• Clermont paper’s Sportsman/Sportswoman of Year announced
• The plight of a preferred walk-on
• Lebron is now reviled
• Tiny football town lands giant defensive coordinator
Sportsman/Sportswoman: “I will never forget my time at Batavia and I’m really glad I decided to go there,” says OL Jeff Elam (Batavia) after learning he was named the Community Journal Clermont Sportsman of the Year. “My dream of playing college football came true and I feel like I owe a lot of that to (Batavia head coach Ron Ogden and his coaching staff).” The Division IV Offensive Lineman of the Year during the fall of 2009 is also a regular volunteer at youth sports camps. He captained the wrestling team and maintained a 3.9 GPA. Morgan Sperry of Amelia High earning the Community Journal Celermont Sportswoman of the Year. “It feels amazing,” she said. “It makes all the hard work worth it, and it was just nice to know I even got my name in there (among the candidates).” Sperry played four years of volleyball at Amelia, but her main sport was basketball where she was fourth in the conference in scoring, averaging 15.2 points per game. She also led the team in rebounds and assists.
Akron bound: After putting together a spectacular football season at Dresden’s Tri-Valley High, Clay Cameron spent months waiting on a scholarship offer. “It was kind of frustrating at first, but it gives me a little extra incentive,” Cameron tells the Zanesville Times Recorder. “Some people didn’t think I was good enough, so it makes me want to prove those people wrong. I was just waiting and waiting and nothing ever came, so I just took the next best thing.” The next best thing was being a preferred walk-on at Akron where he’ll join his former teammate Adam Bice, who plays on the offensive line with the Zips. “The process in general has been frustrating,” says Cameron’s coach Justin Buttermore. “The process has turned more toward numbers than film review with college coaches. It’s all about how tall you are and how fast you are, and sometimes I think they neglect the film to see if the guy is a football player.” Still, Cameron’s happy enough. “I was probably going to go there either way, whether it was preferred or not, but that was just cream on the top I guess,” he says.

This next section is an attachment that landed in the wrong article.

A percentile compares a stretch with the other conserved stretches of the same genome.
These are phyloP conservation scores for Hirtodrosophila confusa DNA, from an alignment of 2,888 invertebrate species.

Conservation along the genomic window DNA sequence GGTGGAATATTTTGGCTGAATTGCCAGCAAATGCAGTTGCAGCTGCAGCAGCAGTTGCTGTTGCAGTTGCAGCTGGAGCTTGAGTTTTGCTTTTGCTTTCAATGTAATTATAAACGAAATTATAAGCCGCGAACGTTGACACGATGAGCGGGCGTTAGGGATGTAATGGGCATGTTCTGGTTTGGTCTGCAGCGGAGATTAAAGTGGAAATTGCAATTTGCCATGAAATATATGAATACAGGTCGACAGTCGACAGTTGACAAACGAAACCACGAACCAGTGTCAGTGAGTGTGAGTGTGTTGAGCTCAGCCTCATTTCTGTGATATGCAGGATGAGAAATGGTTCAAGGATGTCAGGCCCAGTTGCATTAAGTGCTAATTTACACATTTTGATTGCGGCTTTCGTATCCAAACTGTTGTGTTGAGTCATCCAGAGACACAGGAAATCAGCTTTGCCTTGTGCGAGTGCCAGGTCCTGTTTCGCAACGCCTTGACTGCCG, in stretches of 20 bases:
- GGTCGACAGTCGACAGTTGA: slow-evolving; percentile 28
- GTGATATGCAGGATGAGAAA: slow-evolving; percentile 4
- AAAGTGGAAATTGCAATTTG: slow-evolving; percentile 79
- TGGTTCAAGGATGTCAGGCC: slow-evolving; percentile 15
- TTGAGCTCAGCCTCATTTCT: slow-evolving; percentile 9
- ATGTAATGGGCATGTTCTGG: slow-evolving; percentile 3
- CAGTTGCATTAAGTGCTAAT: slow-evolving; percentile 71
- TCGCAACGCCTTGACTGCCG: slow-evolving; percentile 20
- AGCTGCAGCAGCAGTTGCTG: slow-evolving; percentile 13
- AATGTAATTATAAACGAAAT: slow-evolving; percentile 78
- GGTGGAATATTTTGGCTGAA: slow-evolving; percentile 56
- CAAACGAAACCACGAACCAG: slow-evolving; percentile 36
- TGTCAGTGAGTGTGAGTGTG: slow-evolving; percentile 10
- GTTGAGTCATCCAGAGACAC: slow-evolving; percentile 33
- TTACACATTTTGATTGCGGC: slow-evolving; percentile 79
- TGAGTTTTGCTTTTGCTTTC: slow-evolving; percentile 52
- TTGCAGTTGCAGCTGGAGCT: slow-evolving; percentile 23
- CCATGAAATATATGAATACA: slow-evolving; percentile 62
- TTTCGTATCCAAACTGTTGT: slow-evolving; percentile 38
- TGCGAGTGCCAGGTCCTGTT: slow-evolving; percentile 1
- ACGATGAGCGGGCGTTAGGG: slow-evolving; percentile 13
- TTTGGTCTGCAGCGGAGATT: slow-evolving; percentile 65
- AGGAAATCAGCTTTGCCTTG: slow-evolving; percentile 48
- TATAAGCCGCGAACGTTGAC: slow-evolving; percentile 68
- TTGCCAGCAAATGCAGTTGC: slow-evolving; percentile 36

Lebron = reviled: One of the starkest images from “The Decision” on ESPN last night, was the footage of a Lebron James jersey burning in the street. It rolled in minutes after James had announced he was going to leave his hometown for Southbeach where he’d play with the Miami Heat. “James is the local legend who severed his ties with the area and now becomes as reviled as any sports figure other than Art Modell,” writes Cleveland Plain Dealer columnist Bill Livingston. “What a surprise that he became monstrously self-centered. … He had before invoked all the connotations of home, only to leave it. He had before summoned an image of family, only to reject it. He had before cherished loyalty, only to betray it. He wears “Family” and “Loyalty” tattoos on his torso. Dermabrasion, please. The sooner, the better.” It’ll be fun, no doubt to watch James play alongside Dwyane Wade and Chris Bosh, but there will still be something hollow about it. And we’re certain that the ESPN cameras will be rolling when the Miami Heat visit Cleveland. “We’re going to have to go back there twice a year and hopefully the fans will be respectful but at the same time I don’t expect that to be,” James said last night. “But I gave a lot to that organization, my talents, my seven years. I tried to take them to places where they had never been before.” He tried, yes, but ultimately admitted defeat.
Former Bengal lands job at Bellevue: Nate Webster, a nine-year NFL veteran and former Bengals linebacker, has taken a coaching spot as the defensive coordinator at a tiny Kentucky school on the banks of the Ohio River. “He’s an exceptional coach and the kids love him,” Bellevue’s head coach Russ Shearer told the Cincinnati Enquirer. “The guy has a Super Bowl ring. … I will say this though. I love Nate Webster as a coach, but I hope he’s not coaching for me next year. He has too much talent and knowledge to be coaching with us right now. But we’re happy to have him.” With aspirations to coach, it appears Webster was looking for a way to get his foot in the coaching door. Indeed, everyone has to start somewhere.